The key shots revealing the movie's priorities are the closeups right after Sarah meets Nick for the first time in Ethiopia. We've stayed in long and medium shot for most of the way, but then, after a line of dialogue in which it becomes clear Sarah has a romantic as well as a charitable motivation, we get closeups of the two as they share this realization. Movie grammar suggests that we are being visually informed that their romance is the real subject of the movie. Another approach might show Sarah in long shot moving through a field of suffering, and then a closeup of a starving child reaching out to her distant figure. You see the difference.

   Greetings Everyone and Happy Halloween!

Betsie's Newsletter has been going out to mailboxes for several years now. Only recently when we decided to combine our readers & writers into one group, and give it a more professinal look that people began asking questions... here's a recent casual conversation with a PR professional.

There's no advertisement in your newsletter?

No. And we prefer it that way.

You pay for it?

Yes we do.

Would you consider advertising?

Maybe in the near future. But we don not want our newsletter bombarded with advertisement, as we feel it takes away from the important information we attempt to deliver.

But advertisers could help with the cost.

True. But I'd rather give up the butter-pecan icecream for a month than load banners & what not. And trust me, my hips are thanking me!

And from the letters we recieve, it's unanimous! Everyone likes the new look and the fact that we're not full of fluff.

Just so everyone knows, this newsletter is also translated and sent out in Spanish.

Thanks for your input... keep 'um coming ^_^

  • Recipe of the Week
  •   Since the chilly season is coming I decided to toss in a soup recipe and being from South of the border I don't know too many American dishes ^_^


    Black (or black turtle beans) are small, mild-flavored beans used in both Mexican and South American cuisines. If you prefer a smooth-texture, puree the soup before serving.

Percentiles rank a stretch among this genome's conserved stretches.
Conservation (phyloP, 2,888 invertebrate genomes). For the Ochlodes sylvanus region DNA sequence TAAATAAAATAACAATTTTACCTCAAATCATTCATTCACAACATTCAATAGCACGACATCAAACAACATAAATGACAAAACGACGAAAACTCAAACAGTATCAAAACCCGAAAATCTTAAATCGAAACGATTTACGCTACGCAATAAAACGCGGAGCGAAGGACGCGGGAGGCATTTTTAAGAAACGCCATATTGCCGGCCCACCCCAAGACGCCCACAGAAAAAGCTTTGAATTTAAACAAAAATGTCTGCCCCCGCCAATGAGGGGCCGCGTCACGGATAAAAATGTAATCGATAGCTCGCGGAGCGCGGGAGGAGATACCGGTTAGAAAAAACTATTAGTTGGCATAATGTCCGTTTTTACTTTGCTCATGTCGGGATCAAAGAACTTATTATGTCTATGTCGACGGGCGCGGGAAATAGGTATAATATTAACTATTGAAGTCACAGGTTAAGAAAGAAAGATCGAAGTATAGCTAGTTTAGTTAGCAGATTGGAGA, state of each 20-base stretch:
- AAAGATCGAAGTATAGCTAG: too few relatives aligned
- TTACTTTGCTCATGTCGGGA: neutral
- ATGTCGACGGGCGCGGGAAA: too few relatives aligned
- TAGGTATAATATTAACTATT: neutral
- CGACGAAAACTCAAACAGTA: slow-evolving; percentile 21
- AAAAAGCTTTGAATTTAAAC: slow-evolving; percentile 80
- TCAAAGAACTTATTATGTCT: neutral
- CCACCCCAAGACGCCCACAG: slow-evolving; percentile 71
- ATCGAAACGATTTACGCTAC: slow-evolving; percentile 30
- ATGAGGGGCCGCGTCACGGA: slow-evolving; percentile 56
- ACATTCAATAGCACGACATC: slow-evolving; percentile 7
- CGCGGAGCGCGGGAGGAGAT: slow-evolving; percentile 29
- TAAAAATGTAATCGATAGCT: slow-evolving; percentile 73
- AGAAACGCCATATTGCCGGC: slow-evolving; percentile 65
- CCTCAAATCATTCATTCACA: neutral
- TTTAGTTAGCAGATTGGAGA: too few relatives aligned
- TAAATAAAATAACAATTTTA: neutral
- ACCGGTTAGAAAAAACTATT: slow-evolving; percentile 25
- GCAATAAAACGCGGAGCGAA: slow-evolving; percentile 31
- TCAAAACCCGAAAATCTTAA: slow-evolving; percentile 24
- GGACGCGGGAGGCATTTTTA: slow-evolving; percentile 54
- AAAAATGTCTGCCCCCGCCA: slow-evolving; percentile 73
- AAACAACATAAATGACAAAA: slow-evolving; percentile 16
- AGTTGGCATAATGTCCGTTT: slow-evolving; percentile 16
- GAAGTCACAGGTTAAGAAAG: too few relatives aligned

1 lb. dry black beans, soaked in water overnight
    1/4 cup vegetable oil
    1 large onion, diced
    4 cloves garlic, minced
    1 smoked ham hock
    3 qts. water
    1 T. cumin
    1 tsp. oregano
    1 bay leaf
    1 tsp. freshly ground pepper
    1/8 tsp. cayenne pepper
    1 tsp. salt
    1/4 cup chopped cilantro
    3 T. dry sherry
    1 T. lemon juice
    1 cup sour cream

    diced avocado
    chopped onion

    In stockpot, heat the vegetable oil and saute onion and garlic about 5 min. Drain the beans and add them to pot along with the hamhock, water, cumin, oregano, bay leaf, pepper, cayenne pepper. Bring to a boil and reduce heat. Cook, uncovered, until beans are tender, about 1-1/2 - 2 hrs. Stir in salt.

    Remove hamhock. Pull off any remaining meat, shred and eturn meat to pot. Stir in the cilantro, sherry and lemon juice. Simmer another 30 min. When serving, spoon the sour cream on top of each bowl. Garnish with avocado and onion.

  • Author Spotlight
  •   Marketing Angels 37 Down To Earth & Practical How TO'S on Marketing, Branding & Sales

    by Kimberly L. McCall (a.k.a. Marketing Angel)
    Paperback: 124 pages
    Publisher:; (August 2003)
    ISBN: 1591133947
    Genre: Marketing/$14.95

    Rating: Highly Recommended


    Do you remember when Magicians Secrets Revealed came out on TV? The program showed you step by step how all the great magic tricks were done. It sure ticked off a whole lot people in the industry!

    Sell it Baby! reveals techniques and is a great refresher and reference book. According to the author, geared towards small-business owners, sales managers and marketing professionals, but I found it much more than that.